Note from Josh: Millennial Mental Health Crisis

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Mental Health Alert!

This might blow your mind: research shows that Millennials, those born between 1981 and 1996, are more likely to die prematurely from mental health issues leading to suicide and drug overdoses than previous generations.
Because they feel super stressed and highly anxious: They grew up with the fallout from 9/11, they’ve been influenced by two wars focused on terrorism, they began their careers during the 2008 recession and slow economic growth, and they’re now trying to handle the isolation and fear fueled by the COVID-19 pandemic.

Too many in this generation have resorted to substance abuse — which has turned deadly. These trends are alarming, but there is hope.
One of the best solutions is for other people to show them that they care. Please read this helpful article to learn how you can help!

Until the whole world hears about Jesus,

Josh D. McDowell

PS: If you are having thoughts of suicide, please know that you are not alone. If you are in danger of acting on suicidal thoughts, call 911. For support and resources, call the National Suicide Prevention Lifeline at 1-800-273-8255 or text 741-741 for the Crisis Text Line.

The Millennial Mental Health Crisis

Suicides and overdoses among young adults were already skyrocketing before the pandemic started. Now experts fear that the situation is going to get even worse.

“…people are more likely to die prematurely from suicide and drug overdoses than previous generations were.
Millennials are financially and generally stressed…experienced slower economic growth than any other generation in U.S. history…
…mortality rates for people from ages 25 to 34 had risen by more than 20 percent since 2008…the increase was highest among white people.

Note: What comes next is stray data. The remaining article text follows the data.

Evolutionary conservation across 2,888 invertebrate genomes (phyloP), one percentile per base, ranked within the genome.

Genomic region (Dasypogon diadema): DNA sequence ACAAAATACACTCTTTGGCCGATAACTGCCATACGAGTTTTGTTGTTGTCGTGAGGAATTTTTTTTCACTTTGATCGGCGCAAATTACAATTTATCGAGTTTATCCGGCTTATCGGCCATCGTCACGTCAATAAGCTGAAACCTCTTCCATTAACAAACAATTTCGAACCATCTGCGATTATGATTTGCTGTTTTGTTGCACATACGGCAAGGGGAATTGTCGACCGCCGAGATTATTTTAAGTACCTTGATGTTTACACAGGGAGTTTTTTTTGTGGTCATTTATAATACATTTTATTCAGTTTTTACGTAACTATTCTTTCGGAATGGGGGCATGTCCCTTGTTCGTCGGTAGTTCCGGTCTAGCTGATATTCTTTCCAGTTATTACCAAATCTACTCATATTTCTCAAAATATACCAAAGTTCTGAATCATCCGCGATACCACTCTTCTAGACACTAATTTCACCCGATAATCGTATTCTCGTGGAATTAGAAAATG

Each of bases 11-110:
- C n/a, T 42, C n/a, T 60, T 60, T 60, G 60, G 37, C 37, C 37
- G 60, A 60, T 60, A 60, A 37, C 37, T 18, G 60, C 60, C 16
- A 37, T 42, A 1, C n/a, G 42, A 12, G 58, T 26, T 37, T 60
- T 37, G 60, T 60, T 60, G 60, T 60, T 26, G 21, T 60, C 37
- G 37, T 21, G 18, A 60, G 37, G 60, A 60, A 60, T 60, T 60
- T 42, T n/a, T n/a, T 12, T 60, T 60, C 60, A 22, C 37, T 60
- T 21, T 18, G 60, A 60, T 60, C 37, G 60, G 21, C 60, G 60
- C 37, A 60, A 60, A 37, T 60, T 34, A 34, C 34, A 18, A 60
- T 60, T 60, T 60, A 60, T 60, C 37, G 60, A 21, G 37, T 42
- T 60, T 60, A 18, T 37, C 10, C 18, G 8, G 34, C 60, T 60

…the Trust for America’s Health last year found that drug-related deaths among people ages 18 to 34 more than doubled from 2007 to 2017, while alcohol-related deaths rose by 69 percent and suicides by 35 percent.
…set against a broader backdrop of despair…
People ages 45 to 64 still have the highest overall risk of suicide.
For Millennials…young people with less education face more financial strain than previous generations did. …they are handcuffed to enormous student loans.
…shame is “one of the bigger drivers of suicide. They have almost double the rate of anxiety disorders compared to Baby Boomers…
“Every person I spoke with was concerned that suicides among Millennials and other groups might rise further in the coming years.” One study projected that the pandemic could lead to 75,000 additional deaths from drugs, alcohol, and suicide.
Suicidal…it’s a feeling of defeat and humiliation followed by a sense of entrapment—of no exit. I just want this to be over.
…best ways to prevent suicide is to make people feel less alone by assuring them that someone cares about them.”
(Olga Khazan, “The Millennial Mental Health Crisis”, The Atlantic, June 11, 2020,

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